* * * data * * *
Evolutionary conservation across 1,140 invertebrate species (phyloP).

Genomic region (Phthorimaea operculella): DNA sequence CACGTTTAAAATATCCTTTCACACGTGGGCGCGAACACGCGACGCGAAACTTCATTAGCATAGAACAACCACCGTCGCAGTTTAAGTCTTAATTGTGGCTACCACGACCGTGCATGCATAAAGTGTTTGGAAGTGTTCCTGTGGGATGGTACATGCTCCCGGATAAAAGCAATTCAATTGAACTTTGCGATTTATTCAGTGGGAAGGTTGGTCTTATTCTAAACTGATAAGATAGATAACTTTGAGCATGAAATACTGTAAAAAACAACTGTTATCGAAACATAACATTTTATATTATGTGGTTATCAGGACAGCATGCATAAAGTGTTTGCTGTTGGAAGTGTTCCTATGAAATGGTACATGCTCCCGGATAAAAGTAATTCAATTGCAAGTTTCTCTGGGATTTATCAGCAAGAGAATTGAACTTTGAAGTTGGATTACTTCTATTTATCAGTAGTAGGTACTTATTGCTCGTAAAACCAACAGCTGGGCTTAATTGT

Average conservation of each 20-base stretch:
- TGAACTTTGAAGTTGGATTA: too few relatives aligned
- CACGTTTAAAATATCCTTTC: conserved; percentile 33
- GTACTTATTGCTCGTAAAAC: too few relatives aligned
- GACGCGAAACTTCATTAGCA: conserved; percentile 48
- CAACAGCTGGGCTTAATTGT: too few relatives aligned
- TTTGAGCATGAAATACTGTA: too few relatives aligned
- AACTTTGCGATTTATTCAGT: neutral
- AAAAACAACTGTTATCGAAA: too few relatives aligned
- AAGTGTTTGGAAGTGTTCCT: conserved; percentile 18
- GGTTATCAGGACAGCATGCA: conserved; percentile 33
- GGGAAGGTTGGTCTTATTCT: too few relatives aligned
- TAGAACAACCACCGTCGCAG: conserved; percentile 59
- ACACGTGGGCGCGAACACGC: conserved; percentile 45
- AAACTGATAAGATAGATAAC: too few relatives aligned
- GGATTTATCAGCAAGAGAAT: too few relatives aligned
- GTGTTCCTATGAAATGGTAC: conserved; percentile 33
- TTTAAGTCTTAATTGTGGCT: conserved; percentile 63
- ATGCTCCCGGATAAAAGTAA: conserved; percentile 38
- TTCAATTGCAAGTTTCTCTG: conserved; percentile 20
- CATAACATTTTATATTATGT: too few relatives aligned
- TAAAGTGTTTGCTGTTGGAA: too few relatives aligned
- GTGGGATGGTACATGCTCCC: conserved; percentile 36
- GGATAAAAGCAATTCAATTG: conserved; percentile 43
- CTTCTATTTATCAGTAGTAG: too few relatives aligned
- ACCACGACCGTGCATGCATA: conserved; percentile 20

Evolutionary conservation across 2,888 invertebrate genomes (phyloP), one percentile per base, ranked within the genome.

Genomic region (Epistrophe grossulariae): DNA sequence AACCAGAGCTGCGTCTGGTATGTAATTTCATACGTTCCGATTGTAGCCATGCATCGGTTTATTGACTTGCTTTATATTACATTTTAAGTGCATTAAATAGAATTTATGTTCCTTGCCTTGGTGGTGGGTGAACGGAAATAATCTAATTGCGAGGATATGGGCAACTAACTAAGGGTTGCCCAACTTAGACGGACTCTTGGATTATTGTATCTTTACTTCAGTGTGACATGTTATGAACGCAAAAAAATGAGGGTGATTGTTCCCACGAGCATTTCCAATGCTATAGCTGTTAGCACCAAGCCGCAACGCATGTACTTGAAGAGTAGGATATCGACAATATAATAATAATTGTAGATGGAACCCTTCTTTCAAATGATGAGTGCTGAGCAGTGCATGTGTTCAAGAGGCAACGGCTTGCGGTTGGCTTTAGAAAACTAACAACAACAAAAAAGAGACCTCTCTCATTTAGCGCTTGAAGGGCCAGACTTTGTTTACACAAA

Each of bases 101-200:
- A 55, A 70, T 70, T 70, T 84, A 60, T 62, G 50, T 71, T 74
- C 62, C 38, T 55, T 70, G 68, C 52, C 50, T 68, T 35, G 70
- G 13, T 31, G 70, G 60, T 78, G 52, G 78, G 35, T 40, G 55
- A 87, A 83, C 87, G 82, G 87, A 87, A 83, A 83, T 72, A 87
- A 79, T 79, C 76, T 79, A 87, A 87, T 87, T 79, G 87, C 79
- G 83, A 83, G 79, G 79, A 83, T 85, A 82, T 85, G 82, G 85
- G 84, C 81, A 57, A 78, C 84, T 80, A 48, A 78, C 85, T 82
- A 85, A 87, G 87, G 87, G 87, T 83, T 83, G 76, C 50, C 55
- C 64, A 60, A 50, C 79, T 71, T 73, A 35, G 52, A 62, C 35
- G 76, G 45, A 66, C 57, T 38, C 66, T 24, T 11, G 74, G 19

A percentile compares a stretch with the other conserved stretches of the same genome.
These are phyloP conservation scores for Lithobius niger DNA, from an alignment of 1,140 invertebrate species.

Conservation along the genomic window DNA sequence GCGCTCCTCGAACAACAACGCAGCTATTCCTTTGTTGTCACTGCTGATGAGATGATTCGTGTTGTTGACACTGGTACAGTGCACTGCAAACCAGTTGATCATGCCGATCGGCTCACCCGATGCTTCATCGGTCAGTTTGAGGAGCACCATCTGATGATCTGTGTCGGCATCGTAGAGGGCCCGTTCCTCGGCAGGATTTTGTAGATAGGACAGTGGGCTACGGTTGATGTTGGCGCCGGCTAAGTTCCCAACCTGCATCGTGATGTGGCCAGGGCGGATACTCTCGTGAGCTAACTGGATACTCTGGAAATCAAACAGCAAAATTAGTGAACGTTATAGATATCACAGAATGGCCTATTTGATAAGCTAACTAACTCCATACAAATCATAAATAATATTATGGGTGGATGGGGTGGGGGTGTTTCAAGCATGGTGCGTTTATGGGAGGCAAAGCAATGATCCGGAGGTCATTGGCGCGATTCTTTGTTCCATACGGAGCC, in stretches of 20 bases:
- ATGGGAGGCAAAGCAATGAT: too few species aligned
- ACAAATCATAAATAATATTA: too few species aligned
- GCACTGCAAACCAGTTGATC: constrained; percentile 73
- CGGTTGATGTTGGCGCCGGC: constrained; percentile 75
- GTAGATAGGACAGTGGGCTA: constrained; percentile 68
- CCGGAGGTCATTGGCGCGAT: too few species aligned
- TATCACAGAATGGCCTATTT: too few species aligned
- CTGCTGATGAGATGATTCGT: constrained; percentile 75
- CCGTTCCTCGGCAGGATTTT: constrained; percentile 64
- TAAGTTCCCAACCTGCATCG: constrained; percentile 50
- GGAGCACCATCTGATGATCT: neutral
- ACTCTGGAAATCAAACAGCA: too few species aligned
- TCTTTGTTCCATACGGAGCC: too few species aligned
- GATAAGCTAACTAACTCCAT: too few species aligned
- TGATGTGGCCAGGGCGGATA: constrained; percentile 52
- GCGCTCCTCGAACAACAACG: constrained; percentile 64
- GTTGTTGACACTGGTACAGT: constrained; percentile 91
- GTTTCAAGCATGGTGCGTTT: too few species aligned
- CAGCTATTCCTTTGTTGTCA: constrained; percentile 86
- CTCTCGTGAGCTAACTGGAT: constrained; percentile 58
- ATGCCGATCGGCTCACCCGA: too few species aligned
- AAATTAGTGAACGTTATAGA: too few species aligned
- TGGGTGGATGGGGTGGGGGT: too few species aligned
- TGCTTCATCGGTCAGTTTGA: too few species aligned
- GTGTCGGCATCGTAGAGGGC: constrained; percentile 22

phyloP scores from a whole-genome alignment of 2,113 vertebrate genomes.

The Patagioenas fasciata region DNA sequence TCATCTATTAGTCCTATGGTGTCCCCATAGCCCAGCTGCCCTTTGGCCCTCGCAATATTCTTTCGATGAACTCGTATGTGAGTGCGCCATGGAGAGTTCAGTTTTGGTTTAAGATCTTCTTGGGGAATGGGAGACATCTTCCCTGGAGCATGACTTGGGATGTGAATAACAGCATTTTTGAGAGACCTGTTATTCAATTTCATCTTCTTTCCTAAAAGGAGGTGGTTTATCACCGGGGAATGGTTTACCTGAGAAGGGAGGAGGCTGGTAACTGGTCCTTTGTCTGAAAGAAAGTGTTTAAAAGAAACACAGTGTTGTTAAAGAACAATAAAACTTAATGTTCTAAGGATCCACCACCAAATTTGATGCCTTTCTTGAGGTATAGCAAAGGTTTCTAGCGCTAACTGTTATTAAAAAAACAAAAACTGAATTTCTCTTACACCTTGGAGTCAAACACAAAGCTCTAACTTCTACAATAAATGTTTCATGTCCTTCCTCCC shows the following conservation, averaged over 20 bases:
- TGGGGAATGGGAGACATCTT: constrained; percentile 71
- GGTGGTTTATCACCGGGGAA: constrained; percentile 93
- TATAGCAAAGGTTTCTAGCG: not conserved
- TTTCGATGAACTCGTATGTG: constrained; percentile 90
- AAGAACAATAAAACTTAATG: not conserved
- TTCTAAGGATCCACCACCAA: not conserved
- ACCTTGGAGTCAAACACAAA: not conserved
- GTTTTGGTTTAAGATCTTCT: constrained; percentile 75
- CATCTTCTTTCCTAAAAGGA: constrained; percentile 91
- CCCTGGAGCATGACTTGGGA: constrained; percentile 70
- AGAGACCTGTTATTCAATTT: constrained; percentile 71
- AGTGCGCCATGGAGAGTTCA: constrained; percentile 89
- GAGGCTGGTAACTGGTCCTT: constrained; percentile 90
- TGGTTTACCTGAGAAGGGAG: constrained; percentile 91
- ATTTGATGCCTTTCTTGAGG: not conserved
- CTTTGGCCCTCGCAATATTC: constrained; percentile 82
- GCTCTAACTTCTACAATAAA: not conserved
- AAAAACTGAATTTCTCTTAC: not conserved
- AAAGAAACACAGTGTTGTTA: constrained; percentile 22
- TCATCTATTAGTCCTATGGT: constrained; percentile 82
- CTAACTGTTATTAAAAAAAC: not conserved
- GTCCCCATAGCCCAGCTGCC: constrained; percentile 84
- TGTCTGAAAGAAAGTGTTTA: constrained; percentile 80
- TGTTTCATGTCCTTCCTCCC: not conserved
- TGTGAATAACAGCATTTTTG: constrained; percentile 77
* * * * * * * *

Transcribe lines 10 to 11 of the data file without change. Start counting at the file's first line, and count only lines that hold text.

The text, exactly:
- AACTTTGCGATTTATTCAGT: neutral
- AAAAACAACTGTTATCGAAA: too few relatives aligned